2015, Havana: the last time we felt this separated from the “normal” world.
We’d purchased tickets in cash pesos at the airport in Mexico, boarded the plane with dozens of Cubans bringing toilet paper and tires home to their families, and landed to a world without internet.
We could write about Cuba for a long time. But my favorite memory is just how present we were without our phones or wifi or email or instagram to distract. We rode bikes along distant roads, danced on sidewalks, drank Bucaneros on the malecon. We found mojitos more easily than water. Oh, and we read books.
I’ve always insisted on traveling with paperbacks, but being in a country without internet made them so crucial. We didn’t zone out before bed scrolling instagram, we didn’t post anything, we didn’t check in with a soul. We just lived our lives in a world where everything was tactile.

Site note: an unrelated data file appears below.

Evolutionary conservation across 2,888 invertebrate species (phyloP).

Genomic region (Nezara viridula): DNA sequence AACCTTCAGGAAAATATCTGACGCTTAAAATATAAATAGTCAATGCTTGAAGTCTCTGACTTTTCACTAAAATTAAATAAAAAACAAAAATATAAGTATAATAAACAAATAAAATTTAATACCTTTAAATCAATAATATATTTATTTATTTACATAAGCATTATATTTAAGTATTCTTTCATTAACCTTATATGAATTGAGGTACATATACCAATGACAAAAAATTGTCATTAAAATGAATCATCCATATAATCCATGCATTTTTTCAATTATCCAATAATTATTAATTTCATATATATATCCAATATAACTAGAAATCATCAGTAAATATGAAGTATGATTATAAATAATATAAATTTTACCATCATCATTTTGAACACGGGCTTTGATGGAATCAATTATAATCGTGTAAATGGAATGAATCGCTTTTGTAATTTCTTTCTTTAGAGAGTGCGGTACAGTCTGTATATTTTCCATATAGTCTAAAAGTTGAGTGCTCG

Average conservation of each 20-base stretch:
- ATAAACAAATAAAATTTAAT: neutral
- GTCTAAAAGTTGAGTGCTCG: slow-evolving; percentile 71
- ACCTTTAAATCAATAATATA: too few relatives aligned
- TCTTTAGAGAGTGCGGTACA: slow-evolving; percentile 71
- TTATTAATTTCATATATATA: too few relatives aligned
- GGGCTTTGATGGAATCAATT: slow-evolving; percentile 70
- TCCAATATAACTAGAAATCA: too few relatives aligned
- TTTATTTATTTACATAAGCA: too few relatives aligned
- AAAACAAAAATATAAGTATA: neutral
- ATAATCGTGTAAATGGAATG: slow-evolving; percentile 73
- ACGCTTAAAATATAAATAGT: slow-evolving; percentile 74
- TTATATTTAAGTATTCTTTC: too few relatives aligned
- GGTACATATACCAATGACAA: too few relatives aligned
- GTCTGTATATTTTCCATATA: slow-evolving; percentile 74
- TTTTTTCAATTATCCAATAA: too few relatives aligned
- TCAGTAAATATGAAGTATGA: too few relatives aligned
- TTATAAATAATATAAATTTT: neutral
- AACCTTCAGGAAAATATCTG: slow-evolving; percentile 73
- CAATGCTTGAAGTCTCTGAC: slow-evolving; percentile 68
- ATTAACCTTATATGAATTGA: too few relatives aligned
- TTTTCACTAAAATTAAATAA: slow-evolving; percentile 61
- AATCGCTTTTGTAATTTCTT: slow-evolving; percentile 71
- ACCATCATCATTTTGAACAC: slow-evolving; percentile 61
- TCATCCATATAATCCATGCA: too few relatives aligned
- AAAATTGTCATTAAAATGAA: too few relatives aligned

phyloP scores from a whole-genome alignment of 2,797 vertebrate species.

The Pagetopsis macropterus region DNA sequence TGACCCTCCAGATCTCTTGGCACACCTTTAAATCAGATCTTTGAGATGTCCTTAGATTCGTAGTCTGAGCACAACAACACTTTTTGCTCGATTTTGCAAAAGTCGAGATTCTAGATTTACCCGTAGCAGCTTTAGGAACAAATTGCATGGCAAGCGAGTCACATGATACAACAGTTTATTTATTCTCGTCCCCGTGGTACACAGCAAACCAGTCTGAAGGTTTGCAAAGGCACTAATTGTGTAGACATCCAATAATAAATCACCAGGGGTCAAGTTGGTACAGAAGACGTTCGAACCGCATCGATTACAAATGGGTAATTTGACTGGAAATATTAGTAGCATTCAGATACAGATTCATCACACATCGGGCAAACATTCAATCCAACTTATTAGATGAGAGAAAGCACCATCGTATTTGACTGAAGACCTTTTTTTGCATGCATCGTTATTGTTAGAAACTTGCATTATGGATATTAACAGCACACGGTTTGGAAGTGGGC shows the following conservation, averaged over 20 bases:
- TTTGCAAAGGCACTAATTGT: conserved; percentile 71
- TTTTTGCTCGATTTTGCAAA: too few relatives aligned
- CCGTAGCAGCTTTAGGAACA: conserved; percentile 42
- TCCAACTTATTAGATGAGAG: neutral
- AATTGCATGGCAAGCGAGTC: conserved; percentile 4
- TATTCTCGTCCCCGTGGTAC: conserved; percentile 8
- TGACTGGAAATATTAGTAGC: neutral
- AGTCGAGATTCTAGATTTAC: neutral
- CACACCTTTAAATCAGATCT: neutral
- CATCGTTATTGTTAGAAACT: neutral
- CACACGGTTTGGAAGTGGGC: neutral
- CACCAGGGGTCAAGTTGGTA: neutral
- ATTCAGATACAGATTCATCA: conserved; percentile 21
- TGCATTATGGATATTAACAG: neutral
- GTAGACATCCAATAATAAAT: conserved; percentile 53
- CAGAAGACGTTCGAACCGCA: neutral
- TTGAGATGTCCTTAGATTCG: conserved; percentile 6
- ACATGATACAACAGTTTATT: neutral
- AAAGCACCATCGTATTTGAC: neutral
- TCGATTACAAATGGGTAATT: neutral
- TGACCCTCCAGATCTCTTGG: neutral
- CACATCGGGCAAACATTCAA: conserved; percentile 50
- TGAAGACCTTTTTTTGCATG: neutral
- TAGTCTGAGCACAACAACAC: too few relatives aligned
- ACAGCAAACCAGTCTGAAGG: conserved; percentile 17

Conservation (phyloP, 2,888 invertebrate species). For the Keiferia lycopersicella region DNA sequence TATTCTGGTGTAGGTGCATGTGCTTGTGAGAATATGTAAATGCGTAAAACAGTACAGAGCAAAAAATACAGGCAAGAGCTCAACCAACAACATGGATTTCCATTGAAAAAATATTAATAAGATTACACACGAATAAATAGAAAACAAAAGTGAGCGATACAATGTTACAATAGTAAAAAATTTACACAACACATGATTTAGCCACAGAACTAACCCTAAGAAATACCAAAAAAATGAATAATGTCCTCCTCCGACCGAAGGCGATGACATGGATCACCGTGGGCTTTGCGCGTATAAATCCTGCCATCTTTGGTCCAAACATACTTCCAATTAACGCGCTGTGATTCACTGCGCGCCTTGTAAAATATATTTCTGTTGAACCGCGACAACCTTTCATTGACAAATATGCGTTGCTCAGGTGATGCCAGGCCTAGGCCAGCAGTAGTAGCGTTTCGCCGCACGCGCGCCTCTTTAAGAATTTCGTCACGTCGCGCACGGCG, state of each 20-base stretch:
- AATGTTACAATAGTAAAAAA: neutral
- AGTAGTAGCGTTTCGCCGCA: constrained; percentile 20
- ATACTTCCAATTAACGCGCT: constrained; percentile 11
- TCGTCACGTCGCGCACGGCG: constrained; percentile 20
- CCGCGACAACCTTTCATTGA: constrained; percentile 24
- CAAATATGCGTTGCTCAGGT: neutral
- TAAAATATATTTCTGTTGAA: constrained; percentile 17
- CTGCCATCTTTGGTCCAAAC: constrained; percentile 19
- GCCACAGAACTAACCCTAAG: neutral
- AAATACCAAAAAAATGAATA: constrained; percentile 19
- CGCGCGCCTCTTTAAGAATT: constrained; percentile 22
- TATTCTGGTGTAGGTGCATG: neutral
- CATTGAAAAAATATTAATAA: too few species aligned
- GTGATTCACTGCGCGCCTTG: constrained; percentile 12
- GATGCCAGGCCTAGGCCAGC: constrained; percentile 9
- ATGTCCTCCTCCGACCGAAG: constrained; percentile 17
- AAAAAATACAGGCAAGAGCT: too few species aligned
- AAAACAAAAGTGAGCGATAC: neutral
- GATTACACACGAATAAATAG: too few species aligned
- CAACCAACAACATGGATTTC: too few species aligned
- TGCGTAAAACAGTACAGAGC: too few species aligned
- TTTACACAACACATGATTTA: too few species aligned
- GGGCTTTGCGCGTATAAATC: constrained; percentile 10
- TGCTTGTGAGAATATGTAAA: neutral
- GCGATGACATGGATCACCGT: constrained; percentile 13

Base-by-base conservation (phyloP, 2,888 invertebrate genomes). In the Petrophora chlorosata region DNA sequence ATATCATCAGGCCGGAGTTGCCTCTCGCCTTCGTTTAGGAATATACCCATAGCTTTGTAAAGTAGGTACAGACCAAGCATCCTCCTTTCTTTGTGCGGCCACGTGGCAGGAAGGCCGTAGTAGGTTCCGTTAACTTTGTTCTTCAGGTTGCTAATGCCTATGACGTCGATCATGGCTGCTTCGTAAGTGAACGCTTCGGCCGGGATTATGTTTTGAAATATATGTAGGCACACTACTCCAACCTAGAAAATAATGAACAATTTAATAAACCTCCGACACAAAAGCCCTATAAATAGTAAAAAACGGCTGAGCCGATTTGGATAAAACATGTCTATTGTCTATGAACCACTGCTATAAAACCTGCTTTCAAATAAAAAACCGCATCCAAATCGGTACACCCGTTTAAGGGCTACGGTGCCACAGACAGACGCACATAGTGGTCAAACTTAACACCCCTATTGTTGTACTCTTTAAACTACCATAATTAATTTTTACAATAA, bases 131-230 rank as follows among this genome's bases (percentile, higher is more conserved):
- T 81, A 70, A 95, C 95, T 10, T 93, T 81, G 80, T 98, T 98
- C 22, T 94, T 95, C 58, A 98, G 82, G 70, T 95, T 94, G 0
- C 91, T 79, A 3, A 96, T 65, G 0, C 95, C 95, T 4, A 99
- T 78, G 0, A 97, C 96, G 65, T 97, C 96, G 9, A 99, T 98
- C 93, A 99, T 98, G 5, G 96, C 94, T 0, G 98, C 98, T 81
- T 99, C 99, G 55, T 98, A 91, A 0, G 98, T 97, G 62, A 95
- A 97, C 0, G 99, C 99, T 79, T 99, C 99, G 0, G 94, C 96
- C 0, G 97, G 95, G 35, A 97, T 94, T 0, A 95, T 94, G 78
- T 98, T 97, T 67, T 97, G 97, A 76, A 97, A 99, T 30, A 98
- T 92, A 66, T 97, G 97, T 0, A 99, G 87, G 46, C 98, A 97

Something about touching paper, for me, is the only way to read. I can’t get down with a Kindle or audiobooks or anything more technologically advanced than paper. There’s something so quiet and simple about having a real book in your hands. It grounds you. Connects you to a space that is less fleeting than flickering news apps, to a world where something that’s worth being printed in a book will probably ring true tomorrow and the next day too (which is more than I can say about the carousel of news that I’m obsessed with refreshing these days). The anxiety of the temporal is remedied by reading on paper– even if it’s just for a little while.